Tom Stockley considers the migration crisis and contemplates who has the right to land and citizenship.
Photography: Calais Migrant Solidarity
When David Cameron was recently asked in parliament about the Google tax sanctions, he responded with a speech that included the phrase “a bunch of migrants in Calais”. To some, that’s all this humanitarian crisis represents – a “bunch”. Not individual people, with different backgrounds and intentions, but a lump of problems that we should distance ourselves from as much as possible.
However, Chris Bryant MP made the observation that so many of us (including the royal family) have family trees that spread all around the world, often relating to historic migration paths not dissimilar from today – Jewish communities escaping the persecution of WWII, Irish families relocating to avoid the terror of the ‘Troubles’, and middle Eastern victims of countless wars moving to a better life. So, he tackled Mr. Cameron’s comments by saying “we are ALL a bunch of migrants”, a phrase that neatly condenses the truth that we have all arrived here from other locations.
Interestingly, comedian Trevor Noah reverses this concept by talking about how we, as British people, have migrated not just TO Britain but FROM it, colonizing continents from Africa to South America in ways that were often incredibly violent – he sums this up by saying that if South Africa’s border control was as strict in the colonial era as the UK’s is now, it “would’ve saved a lot of pain”.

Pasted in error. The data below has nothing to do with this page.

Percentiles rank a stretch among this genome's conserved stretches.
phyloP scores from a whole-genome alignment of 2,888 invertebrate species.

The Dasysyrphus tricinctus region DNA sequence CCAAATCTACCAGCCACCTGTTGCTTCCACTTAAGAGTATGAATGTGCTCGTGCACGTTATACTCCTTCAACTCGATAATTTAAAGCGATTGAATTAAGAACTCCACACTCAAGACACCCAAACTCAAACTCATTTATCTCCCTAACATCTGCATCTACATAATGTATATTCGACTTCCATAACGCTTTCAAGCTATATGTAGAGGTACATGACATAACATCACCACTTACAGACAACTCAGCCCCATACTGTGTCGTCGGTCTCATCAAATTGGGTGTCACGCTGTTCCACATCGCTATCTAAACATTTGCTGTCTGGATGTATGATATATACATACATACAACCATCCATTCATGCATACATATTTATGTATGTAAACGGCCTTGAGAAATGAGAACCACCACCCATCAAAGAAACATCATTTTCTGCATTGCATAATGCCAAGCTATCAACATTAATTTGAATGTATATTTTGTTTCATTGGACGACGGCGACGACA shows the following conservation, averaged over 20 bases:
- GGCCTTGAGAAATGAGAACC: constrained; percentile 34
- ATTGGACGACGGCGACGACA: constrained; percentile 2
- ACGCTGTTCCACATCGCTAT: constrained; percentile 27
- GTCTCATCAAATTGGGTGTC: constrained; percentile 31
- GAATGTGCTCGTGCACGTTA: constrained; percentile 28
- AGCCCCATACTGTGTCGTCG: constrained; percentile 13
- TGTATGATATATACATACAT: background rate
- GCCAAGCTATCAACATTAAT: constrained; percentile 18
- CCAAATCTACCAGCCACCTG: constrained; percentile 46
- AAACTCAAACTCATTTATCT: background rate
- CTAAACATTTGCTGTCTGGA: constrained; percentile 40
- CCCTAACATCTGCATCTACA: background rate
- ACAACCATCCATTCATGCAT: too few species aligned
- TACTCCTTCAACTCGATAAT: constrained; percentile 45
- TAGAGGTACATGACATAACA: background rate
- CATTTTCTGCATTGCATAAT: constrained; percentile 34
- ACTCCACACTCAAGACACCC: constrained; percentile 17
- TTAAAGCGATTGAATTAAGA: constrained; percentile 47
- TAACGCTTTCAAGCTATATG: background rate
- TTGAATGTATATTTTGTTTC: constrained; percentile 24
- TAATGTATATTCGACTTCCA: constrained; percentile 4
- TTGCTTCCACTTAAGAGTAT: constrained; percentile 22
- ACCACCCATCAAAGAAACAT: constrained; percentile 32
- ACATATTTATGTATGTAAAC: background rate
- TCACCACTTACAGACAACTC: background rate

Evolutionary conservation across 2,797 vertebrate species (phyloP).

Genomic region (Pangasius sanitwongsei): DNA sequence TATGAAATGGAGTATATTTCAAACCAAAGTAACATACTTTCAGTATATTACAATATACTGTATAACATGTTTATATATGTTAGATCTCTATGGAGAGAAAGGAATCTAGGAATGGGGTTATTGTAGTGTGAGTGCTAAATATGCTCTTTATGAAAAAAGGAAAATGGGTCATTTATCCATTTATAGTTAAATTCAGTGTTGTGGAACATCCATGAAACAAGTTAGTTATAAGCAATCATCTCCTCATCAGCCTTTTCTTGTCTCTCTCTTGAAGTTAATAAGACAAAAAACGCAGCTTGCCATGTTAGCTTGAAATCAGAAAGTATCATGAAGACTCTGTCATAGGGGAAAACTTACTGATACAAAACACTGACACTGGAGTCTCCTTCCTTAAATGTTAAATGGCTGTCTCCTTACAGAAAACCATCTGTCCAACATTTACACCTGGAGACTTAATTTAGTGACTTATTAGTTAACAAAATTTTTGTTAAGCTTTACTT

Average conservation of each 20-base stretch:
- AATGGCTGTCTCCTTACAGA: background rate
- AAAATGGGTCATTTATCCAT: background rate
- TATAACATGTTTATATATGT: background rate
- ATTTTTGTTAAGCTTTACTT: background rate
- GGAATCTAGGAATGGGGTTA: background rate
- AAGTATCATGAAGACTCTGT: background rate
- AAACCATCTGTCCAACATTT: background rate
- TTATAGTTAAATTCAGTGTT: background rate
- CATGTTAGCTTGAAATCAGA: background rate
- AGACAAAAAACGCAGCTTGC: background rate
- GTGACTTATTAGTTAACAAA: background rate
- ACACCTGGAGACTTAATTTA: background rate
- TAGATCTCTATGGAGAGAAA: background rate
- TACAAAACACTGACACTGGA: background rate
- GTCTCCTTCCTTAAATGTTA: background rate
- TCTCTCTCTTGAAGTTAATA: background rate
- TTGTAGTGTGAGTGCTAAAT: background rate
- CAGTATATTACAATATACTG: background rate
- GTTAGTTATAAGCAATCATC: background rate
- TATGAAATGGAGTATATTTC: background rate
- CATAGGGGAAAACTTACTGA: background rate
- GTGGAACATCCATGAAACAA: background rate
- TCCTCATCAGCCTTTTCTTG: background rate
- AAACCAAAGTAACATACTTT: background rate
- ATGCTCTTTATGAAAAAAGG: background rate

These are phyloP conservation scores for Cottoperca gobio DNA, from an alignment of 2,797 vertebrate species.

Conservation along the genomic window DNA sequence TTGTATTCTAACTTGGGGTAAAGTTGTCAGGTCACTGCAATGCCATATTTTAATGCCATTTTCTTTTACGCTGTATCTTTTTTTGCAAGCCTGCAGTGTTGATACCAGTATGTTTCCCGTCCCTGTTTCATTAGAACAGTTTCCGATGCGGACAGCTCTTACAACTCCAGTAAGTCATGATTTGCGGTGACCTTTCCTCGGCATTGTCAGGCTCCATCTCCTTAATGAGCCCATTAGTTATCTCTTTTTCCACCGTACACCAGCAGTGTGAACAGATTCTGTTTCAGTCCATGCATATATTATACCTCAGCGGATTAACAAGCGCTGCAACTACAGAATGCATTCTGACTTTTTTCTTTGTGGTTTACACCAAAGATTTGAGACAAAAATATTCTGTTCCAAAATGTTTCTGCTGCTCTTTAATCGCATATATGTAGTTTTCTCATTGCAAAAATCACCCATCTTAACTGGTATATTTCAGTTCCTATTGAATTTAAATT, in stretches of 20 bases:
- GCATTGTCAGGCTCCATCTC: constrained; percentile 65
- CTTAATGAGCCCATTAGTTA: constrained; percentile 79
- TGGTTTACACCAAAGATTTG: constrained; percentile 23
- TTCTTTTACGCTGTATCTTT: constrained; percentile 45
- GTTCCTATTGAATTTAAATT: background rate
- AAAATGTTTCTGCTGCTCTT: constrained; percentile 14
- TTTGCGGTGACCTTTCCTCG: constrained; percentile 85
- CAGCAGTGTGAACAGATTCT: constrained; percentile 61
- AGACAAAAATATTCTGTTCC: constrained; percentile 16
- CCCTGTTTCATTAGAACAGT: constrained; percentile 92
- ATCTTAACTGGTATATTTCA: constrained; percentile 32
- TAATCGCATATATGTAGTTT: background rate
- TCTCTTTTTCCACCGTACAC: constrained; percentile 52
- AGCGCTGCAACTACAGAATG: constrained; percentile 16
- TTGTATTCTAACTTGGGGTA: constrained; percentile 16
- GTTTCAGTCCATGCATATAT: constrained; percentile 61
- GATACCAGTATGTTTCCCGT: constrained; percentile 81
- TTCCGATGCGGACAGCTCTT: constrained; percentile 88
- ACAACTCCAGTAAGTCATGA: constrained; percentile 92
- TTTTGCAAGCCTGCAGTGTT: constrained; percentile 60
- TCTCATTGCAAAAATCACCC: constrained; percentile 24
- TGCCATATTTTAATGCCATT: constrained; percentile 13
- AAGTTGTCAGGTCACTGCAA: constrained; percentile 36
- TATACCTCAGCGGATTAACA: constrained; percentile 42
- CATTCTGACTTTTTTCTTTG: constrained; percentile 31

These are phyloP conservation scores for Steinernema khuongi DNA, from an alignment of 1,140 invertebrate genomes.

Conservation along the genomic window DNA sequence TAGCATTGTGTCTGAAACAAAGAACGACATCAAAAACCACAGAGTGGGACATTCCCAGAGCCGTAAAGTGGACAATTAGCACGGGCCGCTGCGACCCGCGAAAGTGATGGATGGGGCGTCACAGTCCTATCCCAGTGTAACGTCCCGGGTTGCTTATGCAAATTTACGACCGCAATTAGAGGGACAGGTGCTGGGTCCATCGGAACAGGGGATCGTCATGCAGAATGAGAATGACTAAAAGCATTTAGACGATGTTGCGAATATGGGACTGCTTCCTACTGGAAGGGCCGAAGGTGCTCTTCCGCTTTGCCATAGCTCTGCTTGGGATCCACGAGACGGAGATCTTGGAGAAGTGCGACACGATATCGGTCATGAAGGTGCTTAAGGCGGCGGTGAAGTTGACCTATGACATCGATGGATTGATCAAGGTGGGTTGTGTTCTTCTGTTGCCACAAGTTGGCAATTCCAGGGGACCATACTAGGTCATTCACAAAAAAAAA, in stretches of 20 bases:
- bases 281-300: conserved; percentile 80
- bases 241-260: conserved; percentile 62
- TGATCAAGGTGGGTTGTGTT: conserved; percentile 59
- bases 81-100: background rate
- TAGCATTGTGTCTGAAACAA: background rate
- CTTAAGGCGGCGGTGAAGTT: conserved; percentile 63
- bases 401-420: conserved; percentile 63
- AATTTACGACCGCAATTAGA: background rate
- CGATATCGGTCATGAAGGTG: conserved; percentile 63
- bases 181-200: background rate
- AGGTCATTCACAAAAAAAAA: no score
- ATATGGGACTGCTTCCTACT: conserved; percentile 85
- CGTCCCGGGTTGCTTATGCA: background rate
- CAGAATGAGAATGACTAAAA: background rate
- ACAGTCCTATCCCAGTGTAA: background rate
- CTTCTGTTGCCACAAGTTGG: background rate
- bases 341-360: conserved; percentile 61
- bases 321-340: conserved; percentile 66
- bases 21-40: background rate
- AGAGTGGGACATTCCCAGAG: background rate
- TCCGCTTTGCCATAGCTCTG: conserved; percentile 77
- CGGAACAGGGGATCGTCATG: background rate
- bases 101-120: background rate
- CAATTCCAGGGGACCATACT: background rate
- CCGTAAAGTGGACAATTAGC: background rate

So while Lesvos, an island the size of Cornwall, continues to allow on average 3000 individuals (fleeing war torn nations) a day, the UK increasingly pushes the idea of closing its borders. The issue of migration and border control is of course a complex one – global populations are growing, and in our lifetime we will have to consider the problems that come with this. But I (and many others) suggest that the way we approach situations such as the Calais Jungle comes down to whether you believe land is owned or should be shared with those who need the peace and safety we take for granted.
The truth is that we have all (at one point or another, whether years or centuries ago) arrived from somewhere to be living our lives now, and maybe that’s a luxury that should be offered to more people. Some small steps to take can be found in the various organisations trying to make a difference to the lives of the displaced community in Calais – check out www.supportrefugees.org.uk, www.calaismigrantsolidarity.wordpress.com and www.calaid.co.uk (where you can find your nearest drop-off point to donate food and clothes).